Order of St John of Jerusalem, Knights Hospitaller (Malta), US Virgin Islands, 06/08/13
OSJ Commandery of the West Indies Hospitaller Project – An AED In Every Public Building! Project Director, AED Fund: Cher Will
Getting out of your head and into your heart…..
Cher Will is a project director for the St Croix Foundation and the OSJ Commandery of the West Indies in the US Virgin Islands. Her goal is to put an AED (Automated External Defibrillator) in every public building on St Croix. A series of events led her to this aspiration. Her story is compelling…
“Eight years ago, I was diagnosed with metastatic melanoma. It changed my life. My husband, who is my rock, and I were devastated. Two years later, my little brother was killed in a car accident. Five years ago on Valentine’s Day, I was diagnosed with breast cancer. I had surgery five days later. They told me I had to have a second surgery because I did not have clear margins. We wanted the surgery done immediately, but they said they had to wait for me to heal a bit. I had an appointment to see the doctor on February 29th – a very significant day in my life.
I changed that appointment to an earlier date because I wanted to go home. The urge to go home to sit by the sea and listen to the waves overwhelmed me. They made me wait until February 26th before I could fly. By now I was feeling like the Bozo the Clown toy that you whack and it pops back for another whack. How many whacks can one Bozo take? I then was sure that my life had changed – and not for the better. What I didn’t know was what was waiting for me just three days after we got home.
Because a friend had died when the ambulance took 55 minutes to reach him, we bought an AED – it is an Automated External Defibrillator. It is used to shock a heart back to beating. It cannot shock someone who does not need to be shocked. We tossed the AED in the back of our Jeep and took an AED/CPR/First Aid class.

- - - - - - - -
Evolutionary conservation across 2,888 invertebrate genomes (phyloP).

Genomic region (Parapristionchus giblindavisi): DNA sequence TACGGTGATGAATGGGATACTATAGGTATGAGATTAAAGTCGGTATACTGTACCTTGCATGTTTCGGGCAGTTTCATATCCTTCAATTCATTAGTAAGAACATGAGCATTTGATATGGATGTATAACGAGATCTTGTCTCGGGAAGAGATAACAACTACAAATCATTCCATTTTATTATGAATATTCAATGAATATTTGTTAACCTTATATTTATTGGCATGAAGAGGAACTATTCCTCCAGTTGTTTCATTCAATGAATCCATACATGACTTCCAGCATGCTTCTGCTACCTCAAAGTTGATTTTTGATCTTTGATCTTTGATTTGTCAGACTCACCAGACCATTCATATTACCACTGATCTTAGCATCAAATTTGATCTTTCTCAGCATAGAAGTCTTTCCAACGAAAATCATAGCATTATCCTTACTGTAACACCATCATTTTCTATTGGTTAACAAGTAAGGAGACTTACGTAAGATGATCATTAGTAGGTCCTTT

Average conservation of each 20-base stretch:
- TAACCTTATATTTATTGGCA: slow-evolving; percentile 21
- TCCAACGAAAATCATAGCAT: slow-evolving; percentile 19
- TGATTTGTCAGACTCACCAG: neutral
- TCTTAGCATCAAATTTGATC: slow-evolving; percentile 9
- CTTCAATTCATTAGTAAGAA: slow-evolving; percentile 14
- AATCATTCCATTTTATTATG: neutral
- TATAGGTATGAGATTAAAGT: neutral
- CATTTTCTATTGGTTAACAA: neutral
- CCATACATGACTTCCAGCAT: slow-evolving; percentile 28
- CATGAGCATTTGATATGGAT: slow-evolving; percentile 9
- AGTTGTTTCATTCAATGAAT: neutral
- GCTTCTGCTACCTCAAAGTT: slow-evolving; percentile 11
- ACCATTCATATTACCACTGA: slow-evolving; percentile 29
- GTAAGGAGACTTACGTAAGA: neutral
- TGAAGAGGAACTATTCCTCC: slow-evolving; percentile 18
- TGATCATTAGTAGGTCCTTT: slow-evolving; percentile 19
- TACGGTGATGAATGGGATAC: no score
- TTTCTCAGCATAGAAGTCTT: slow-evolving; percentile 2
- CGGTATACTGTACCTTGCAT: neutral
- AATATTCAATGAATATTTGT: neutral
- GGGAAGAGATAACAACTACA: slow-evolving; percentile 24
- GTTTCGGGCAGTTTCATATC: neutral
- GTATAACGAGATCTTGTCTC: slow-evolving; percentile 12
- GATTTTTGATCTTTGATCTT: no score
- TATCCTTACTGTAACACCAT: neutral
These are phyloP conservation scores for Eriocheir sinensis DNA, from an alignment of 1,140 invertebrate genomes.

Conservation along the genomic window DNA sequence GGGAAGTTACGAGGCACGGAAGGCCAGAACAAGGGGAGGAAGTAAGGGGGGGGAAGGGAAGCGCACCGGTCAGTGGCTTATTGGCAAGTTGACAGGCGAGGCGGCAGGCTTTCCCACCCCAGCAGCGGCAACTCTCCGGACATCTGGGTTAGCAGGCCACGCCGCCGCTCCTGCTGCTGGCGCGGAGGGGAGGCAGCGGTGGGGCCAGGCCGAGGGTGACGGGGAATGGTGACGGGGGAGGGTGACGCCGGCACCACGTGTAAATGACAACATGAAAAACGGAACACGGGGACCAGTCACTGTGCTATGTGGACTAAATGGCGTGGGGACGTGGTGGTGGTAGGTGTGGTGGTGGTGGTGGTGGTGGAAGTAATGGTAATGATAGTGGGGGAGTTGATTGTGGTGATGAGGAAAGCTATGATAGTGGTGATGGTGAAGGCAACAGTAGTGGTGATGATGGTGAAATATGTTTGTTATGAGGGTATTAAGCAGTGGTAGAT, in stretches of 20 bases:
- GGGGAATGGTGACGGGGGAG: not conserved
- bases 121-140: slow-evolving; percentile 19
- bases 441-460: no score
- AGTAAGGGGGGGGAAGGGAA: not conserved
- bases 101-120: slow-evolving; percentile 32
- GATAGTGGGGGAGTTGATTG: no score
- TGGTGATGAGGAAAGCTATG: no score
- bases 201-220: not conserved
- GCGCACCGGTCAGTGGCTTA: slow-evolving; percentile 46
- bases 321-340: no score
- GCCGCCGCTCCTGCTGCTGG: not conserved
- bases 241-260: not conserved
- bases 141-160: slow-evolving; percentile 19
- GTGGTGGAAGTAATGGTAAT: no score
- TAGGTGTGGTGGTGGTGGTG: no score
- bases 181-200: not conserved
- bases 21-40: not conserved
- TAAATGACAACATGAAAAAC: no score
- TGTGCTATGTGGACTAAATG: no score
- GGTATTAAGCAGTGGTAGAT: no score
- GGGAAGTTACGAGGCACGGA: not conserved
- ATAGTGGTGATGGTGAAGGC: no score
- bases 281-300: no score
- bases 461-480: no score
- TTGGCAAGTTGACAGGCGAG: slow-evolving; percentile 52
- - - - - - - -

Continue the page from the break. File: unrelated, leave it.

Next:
A series of events were about to unfold. On February 29th, Llewellyn Westerman collapsed on his boat at the yacht club. Fortunately, there were people doing CPR on him while waiting for the ambulance to arrive. Someone there, who took the CPR class with us, remembered we had an AED and phoned our friend Kim Jones to phone us. Kim called me and said that Llewellyn had collapsed on his boat at the yacht club and to get our AED there.
My husband raced there, knowing that a person has only ten minutes from collapse to defibrillation or they will not survive. Every minute that passes decreases the chance of survival by ten percent. So, he waded into the water and handed our defibrillator to the heroes who were doing CPR while he was still in his dingy. They said they did not know how to use an AED. My husband told them to turn it on, and it would tell them exactly what to do.